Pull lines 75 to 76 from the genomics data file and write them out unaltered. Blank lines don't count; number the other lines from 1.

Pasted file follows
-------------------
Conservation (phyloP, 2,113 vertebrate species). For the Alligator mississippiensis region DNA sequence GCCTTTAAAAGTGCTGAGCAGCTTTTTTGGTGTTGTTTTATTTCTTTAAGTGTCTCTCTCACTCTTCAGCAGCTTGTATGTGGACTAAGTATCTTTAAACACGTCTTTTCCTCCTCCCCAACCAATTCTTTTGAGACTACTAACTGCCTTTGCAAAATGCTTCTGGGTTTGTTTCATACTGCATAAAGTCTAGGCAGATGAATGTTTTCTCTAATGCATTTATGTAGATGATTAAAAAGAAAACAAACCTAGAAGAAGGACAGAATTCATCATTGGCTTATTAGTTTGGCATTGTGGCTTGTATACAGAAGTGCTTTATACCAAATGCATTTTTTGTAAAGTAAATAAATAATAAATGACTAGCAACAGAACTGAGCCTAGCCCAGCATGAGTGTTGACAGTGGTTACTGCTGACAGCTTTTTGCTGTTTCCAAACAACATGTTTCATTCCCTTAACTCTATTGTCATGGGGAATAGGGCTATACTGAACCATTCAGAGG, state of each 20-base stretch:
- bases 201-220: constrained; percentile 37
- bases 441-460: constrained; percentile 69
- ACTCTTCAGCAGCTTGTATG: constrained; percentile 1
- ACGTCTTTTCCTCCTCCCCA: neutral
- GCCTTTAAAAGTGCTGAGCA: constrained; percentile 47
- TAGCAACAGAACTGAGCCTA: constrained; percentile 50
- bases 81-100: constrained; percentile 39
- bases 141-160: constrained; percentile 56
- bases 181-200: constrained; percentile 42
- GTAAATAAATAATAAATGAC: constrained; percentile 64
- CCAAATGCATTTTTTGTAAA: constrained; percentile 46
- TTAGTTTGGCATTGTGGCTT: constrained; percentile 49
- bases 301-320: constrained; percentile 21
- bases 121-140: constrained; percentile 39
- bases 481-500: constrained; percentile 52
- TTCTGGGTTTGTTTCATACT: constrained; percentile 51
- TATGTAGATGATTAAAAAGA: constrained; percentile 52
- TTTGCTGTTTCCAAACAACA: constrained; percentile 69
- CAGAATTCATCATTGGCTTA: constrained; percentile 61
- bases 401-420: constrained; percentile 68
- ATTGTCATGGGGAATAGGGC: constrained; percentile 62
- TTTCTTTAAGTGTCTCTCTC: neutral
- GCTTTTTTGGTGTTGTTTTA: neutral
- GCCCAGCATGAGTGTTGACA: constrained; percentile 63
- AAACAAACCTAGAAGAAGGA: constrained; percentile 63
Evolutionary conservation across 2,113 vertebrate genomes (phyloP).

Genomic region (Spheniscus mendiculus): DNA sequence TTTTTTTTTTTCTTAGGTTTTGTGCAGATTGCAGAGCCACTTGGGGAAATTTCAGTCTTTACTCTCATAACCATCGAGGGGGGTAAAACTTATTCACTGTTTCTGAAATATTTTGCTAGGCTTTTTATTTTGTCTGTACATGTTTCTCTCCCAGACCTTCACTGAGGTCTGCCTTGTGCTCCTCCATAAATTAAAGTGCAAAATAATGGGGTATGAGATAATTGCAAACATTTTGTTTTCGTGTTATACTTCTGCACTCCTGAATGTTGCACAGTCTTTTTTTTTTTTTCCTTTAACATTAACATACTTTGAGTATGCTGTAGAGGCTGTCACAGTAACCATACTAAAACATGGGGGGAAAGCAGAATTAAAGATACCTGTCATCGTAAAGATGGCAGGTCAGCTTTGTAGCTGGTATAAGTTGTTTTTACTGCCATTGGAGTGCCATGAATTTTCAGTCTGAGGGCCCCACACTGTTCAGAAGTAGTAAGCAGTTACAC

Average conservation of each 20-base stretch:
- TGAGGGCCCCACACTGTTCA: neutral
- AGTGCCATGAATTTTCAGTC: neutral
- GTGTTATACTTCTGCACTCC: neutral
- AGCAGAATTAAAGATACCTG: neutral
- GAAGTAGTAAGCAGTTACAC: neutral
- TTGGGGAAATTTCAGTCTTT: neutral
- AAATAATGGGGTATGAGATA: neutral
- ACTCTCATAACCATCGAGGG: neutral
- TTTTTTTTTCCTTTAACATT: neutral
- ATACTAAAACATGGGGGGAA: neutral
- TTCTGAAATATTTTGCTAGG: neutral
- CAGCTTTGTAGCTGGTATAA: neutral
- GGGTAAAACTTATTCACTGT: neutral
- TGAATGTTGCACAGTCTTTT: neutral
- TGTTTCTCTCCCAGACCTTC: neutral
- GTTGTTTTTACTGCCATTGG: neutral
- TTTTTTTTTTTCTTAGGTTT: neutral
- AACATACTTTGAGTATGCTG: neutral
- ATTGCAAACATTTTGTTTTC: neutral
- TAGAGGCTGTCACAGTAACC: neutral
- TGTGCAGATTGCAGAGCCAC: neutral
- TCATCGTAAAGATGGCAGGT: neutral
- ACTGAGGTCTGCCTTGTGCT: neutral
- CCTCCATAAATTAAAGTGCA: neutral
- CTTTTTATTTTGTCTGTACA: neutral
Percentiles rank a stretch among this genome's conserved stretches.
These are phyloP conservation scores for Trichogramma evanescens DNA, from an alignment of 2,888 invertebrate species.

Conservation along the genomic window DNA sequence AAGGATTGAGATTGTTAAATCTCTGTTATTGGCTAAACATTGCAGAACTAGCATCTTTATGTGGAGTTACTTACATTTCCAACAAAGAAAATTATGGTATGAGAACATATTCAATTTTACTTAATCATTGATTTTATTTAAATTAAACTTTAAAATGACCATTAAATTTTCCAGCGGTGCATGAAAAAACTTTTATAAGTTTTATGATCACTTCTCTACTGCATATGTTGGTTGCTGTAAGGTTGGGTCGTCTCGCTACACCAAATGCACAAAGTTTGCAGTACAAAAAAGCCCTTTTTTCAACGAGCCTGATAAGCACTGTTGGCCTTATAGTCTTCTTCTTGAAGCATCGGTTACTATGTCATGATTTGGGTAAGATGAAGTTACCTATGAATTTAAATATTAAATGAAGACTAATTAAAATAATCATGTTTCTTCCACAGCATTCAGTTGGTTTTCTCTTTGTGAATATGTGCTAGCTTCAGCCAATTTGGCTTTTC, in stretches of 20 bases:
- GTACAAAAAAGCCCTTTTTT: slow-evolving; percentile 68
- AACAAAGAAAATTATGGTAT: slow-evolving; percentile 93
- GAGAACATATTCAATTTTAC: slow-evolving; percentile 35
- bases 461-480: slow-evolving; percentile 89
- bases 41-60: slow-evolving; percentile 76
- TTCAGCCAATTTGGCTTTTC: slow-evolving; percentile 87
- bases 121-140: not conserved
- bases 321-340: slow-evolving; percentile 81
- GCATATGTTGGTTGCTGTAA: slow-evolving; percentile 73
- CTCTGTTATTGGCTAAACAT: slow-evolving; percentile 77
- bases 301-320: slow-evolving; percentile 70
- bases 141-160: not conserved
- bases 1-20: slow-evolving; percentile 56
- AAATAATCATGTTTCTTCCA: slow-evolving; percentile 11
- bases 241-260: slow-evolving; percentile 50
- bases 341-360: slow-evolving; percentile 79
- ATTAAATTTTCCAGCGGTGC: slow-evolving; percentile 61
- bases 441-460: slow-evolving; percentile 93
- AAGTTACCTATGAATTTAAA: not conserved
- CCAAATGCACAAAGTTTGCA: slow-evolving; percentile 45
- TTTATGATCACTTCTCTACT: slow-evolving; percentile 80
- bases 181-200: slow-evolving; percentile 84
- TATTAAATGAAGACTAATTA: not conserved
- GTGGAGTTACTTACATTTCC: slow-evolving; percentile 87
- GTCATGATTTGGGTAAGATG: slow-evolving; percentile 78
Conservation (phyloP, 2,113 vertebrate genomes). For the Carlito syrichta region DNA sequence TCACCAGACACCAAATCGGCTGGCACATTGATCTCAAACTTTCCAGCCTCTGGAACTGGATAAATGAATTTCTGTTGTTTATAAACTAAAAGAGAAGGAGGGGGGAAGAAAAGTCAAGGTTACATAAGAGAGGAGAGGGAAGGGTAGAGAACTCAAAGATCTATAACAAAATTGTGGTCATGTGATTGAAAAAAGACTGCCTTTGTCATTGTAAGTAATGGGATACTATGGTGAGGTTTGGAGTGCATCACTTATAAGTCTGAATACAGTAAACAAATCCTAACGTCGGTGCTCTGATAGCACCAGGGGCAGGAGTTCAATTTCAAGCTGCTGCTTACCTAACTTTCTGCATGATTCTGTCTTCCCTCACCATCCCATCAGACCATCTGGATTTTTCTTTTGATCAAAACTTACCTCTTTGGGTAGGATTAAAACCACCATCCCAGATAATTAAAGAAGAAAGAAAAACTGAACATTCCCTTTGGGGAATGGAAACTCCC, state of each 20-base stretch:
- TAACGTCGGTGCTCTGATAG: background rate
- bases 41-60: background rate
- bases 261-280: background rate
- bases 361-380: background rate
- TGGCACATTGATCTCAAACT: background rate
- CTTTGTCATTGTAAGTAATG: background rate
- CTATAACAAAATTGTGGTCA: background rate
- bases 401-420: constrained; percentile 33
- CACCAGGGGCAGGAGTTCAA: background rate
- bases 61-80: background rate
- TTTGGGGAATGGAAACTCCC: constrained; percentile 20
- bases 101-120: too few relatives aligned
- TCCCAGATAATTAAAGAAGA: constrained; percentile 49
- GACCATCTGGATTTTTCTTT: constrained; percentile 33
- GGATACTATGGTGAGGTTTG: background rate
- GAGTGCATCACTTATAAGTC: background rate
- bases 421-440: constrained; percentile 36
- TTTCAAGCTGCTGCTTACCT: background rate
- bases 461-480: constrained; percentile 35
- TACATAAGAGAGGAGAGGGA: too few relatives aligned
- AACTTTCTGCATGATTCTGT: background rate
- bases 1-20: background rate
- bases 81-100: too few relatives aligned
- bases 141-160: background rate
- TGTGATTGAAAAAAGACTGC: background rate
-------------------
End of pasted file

- bases 441-460: slow-evolving; percentile 93
- AAGTTACCTATGAATTTAAA: not conserved